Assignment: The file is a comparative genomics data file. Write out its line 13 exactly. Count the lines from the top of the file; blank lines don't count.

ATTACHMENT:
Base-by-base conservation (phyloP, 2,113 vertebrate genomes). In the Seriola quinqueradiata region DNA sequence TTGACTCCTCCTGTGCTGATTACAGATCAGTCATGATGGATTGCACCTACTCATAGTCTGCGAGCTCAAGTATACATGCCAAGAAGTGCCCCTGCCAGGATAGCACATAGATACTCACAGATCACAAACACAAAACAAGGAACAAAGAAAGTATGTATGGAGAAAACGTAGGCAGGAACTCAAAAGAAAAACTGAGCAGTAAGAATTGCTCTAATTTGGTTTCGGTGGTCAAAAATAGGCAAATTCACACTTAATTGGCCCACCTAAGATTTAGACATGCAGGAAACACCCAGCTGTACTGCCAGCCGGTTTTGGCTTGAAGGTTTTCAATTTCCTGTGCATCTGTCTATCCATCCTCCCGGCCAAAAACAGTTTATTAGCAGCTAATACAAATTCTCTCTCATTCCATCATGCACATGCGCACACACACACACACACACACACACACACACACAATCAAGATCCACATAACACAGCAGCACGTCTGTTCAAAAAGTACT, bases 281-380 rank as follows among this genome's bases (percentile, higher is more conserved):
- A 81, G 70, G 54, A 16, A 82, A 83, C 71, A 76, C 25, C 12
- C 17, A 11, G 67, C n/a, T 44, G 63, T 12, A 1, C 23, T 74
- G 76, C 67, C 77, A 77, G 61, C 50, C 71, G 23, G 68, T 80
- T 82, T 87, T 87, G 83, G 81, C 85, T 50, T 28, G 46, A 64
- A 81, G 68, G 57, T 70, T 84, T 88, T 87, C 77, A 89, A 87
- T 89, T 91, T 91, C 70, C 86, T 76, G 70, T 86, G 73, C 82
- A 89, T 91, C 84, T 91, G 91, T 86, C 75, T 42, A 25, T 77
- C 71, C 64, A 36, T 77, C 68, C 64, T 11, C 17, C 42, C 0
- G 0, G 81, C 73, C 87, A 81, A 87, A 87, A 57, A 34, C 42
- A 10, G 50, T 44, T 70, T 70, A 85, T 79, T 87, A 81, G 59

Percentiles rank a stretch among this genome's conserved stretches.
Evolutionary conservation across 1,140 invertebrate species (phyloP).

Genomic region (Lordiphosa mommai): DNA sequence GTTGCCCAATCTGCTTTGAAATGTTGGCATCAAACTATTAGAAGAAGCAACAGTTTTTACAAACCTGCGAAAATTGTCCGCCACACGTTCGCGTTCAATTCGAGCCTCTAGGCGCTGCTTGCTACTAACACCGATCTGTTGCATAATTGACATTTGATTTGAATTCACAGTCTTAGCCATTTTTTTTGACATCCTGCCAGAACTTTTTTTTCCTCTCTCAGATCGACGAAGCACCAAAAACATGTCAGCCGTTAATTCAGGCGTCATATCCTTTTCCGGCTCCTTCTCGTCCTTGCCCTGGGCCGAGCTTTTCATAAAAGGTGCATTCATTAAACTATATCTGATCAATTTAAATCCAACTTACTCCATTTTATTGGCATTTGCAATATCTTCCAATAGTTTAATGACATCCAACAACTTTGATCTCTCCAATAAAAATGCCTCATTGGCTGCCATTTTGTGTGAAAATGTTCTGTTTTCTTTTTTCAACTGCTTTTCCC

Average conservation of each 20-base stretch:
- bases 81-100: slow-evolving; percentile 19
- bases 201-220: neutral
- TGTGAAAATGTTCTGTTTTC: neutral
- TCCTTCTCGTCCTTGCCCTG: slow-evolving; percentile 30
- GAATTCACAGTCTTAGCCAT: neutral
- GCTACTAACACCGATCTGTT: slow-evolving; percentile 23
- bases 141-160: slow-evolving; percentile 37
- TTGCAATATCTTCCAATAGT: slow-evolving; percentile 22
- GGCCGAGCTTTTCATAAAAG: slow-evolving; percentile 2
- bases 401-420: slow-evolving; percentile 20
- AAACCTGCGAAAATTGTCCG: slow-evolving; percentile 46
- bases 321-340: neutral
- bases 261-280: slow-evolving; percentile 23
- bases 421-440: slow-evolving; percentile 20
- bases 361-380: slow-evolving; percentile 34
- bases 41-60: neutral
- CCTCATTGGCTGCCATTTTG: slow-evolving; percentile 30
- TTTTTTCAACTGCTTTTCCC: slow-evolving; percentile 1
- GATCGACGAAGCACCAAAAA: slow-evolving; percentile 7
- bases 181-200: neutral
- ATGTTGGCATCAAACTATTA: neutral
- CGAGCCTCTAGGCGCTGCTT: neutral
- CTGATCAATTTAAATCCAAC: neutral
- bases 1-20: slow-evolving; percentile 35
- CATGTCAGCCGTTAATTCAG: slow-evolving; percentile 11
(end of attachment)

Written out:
Evolutionary conservation across 1,140 invertebrate species (phyloP).